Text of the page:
Get inspired by … Jayne Wildman

Katherine Bilsborough writer ELT author

Jayne Wildman Croxford OUP Oxford PearsonJayne Wildman has been involved in ELT for 30 years. She first started teaching children and teenagers in 1988. After teaching in Spain, Italy and the UK, Jayne spent several years in Oxford as an editor, before she began authoring her own books.

Her first book was published in 2002, and since then she has written successful courses for secondary students in countries all over the world. Her most recent publications include Oxford Discover Futures, GoGetter and Insight. Jayne is resident in Barcelona, Spain, with her husband and two children: Dexter and Conrad.

How did you start writing ELT materials?

I started getting a taste for writing ELT materials when I was in Spain in the 1980s, creating tailor-made activities for my classes. That said, I didn’t start writing ELT books until 2002. I lived in Paris at the time, and divided my time between teaching, and working on components such as Workbooks, Teacher’s Guides and Resource Packs. It was a useful introduction to the mechanics and complexity of coursebook writing.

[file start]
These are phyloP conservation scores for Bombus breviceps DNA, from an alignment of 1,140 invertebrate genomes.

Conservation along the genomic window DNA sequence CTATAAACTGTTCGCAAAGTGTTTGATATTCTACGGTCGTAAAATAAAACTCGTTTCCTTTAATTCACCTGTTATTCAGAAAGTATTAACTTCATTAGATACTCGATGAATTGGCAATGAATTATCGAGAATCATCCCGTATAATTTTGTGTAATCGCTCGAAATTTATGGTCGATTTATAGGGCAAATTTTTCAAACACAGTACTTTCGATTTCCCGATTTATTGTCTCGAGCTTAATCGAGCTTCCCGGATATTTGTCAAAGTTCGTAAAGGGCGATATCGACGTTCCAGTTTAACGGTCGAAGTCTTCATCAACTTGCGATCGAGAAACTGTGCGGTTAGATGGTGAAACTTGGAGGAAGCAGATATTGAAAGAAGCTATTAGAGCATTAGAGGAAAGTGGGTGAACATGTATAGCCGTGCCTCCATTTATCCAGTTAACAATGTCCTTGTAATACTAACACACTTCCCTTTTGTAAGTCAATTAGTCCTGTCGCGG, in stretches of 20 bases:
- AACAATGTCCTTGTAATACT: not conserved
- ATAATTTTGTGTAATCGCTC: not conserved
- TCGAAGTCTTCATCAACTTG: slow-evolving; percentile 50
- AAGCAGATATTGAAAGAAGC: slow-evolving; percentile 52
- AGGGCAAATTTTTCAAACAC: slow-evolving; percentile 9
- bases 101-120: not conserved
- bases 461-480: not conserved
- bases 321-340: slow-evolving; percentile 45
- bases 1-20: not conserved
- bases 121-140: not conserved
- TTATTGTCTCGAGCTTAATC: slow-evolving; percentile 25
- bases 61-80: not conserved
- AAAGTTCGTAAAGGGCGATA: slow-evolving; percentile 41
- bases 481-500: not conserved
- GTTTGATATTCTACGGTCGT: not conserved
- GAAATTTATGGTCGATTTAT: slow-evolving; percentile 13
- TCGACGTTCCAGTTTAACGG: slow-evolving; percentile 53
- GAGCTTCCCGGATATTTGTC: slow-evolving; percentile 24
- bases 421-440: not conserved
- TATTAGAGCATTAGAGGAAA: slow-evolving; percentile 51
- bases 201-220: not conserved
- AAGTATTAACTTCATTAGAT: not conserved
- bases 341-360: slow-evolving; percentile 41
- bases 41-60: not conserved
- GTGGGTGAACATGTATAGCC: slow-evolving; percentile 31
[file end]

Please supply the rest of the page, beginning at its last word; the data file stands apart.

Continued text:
What was the first thing that you ever had published?

A Teacher’s Resource Book for Spanish Bachillerato students. It was a slim collection of grammar and vocabulary activities, but it gave me the chance to write short texts about anything and everything: from sci-fi stories to sky diving, from disaster movies to detective dialogues!

When was the first time you thought of yourself as an ‘author’?

When I was 10 years old. I wrote a little book of stories and poems, which was edited by my grandfather. Sadly, it has never been published!

What’s your favourite part of the writing process?

The initial phase where you explore ideas for topics and texts and let your imagination roam. In ELT books the topics, grammar and vocabulary can be similar, so it’s great when you come up with an interesting or unusual angle on something.

What qualities / skills should an ELT writer have?

Creativity, curiosity, patience and tenacity. And never be afraid to revisit, revise and improve.

What advice would you give to aspiring ELT writers?

Just two things really:

  1. enjoy your writing. If you’re enthusiastic and interested, that will come through in the material you produce;
  2. always bring the same amount of commitment and creativity to your work, no matter what the project.

If you could have any other job, what would it be?

Film Critic. I like the idea of going to film festivals, and offering my opinion on the latest Oscar-winning blockbuster!

 

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